The First Casualty Is The Truth

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Our Pentagon corresondent Mark Thompson calls our attention to this interesting bit of footwork from the Pentagon:

The fog of war can clearly be seen anew in Afghanistan. Wednesday’s good
news out of Kabul: “Precision Strike Kills Warlord, Associates in
Afghanistan,” the Pentagon’s press desk there declared in a statement. But
by Thursday, some editing was needed: “Warlord Targeted in Afghan Strike May
Have Survived, Officials Say.”

That wasn’t the only revision needed. The original press release stated:
“After determining no civilians would be endangered, forces used precision
aerial munitions to strike the group, killing (Taliban commander Mullah)
Mustafa and as many as 16 other militants.” Thursday’s press release
elaborated on that, as well: “Today, unsubstantiated reports of civilian
casualties emerged, officials said, adding that they are working with Afghan
partners to examine those reports.”

Civilian casualties are a persistent problem in Afghanistan, where
Taliban insurgents routinely hide among the civilian population,
complicating any U.S. strikes against them. The Pentagon does go to
extraordinary lengths to minimize innocent casualties, yet they keep
happening. Defense officials in Washington expressed exasperation following
this latest flipflop and the possibility that innocent civilians perished.

The Pentagon’s Wednesday statement said that “intelligence sources”
confirmed Mustafa’s presence “in a remote, mountainous area” of western
Afghanistan, suggesting civilians wouldn’t be nearby. “Coalition forces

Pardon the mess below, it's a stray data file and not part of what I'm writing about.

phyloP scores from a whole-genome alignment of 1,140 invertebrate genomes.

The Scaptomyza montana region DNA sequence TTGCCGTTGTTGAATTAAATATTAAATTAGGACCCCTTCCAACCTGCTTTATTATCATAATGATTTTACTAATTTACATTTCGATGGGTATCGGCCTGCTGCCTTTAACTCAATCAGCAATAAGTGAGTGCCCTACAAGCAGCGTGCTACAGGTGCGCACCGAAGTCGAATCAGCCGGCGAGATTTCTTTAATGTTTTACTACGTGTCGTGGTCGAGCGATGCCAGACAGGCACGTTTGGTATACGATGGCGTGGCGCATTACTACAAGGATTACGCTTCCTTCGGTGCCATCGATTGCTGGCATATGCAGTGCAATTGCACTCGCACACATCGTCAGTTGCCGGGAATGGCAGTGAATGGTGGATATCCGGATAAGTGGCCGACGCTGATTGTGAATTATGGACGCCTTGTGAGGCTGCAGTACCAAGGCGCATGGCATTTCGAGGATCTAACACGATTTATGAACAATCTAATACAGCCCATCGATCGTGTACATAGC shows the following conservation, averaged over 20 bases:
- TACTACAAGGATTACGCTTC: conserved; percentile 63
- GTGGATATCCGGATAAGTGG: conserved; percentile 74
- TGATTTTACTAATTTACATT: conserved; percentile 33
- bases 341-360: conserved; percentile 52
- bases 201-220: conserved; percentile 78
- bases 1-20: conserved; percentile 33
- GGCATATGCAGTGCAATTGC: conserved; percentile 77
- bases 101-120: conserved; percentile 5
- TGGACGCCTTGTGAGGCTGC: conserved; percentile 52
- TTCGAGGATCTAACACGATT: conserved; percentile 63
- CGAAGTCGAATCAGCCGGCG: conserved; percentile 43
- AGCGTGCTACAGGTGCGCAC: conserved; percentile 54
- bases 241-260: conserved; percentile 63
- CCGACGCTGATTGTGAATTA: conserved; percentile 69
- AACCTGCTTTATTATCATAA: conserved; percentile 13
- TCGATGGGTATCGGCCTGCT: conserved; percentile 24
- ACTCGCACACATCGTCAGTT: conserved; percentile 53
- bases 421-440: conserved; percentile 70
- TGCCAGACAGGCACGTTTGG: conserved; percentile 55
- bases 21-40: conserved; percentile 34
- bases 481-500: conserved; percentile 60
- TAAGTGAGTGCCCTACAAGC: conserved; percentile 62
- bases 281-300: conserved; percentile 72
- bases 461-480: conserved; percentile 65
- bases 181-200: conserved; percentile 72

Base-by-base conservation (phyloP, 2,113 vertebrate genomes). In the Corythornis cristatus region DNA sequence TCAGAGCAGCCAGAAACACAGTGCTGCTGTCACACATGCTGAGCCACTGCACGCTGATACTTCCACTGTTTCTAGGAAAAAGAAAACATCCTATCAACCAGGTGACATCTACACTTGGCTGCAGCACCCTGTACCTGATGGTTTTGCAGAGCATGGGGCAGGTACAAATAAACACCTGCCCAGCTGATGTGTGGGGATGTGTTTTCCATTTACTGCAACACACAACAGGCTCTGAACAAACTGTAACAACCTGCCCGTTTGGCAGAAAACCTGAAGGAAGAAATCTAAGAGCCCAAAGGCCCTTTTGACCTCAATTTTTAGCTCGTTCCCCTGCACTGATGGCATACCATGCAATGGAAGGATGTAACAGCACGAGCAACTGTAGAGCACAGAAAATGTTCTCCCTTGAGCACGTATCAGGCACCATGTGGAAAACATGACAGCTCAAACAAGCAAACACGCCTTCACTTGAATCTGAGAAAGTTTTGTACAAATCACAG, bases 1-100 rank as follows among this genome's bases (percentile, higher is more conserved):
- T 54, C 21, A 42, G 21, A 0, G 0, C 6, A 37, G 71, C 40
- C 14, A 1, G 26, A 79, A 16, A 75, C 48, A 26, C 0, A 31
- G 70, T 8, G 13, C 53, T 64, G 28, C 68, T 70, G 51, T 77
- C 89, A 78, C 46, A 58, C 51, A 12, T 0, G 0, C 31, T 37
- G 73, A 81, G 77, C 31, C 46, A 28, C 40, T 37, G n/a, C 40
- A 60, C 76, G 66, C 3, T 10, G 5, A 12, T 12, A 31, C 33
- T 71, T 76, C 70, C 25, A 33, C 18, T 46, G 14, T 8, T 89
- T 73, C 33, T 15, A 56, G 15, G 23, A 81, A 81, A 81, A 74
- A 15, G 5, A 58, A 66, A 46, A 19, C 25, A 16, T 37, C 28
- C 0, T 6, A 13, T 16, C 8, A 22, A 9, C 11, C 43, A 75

observed armed sentries outside his compound, indicating the militant was
concerned for his own safety,” it added.

Mustafa left the compound on Tuesday in a vehicle, apparently being
watched by a video-camming spy drone. “When he stopped in a remote area, he
was joined by multiple militants,” the Pentagon’s original statement
continued. “After determining no civilians would be endangered, forces used
precision aerial munitions to strike the group, killing Mustafa and as many
as 16 other militants.”

A casual reader might think that flat declaration that Mustafa was dead
meant that U.S. forces — which, after all, had issued the press release –
had confirmed his demise. Apparently not. “Mustafa is alive,” Keramuddin
Rezazada, a senior Afghan official in the region, told the Reuters news
agency. He quoted villagers as saying 12 militants had been killed in the
strike — and 10 civilians. The Pentagon — after rushing out its first
press release based on potentially flawed information — issued a second one
that simply said that “initial Afghan and coalition reports said Mullah
Mustafa died in the strike, but credible reports surfaced today that Mustafa
survived.”

It’s a tired cliché of war that truth is its first casualty. It’s just
that it’s rarely revised so quickly. The New York Times reports today that
the incoming U.S. commander in Afghanistan, Army General Stanley McChrystal,
will be able to tap whomever he needs for his military staff to get the
Afghan campaign back on track. He might want to start by replacing those so
eager to boast of killing warlords that they jump the gun and are willing to
risk embarrassment — and possibly civilians — in their quest.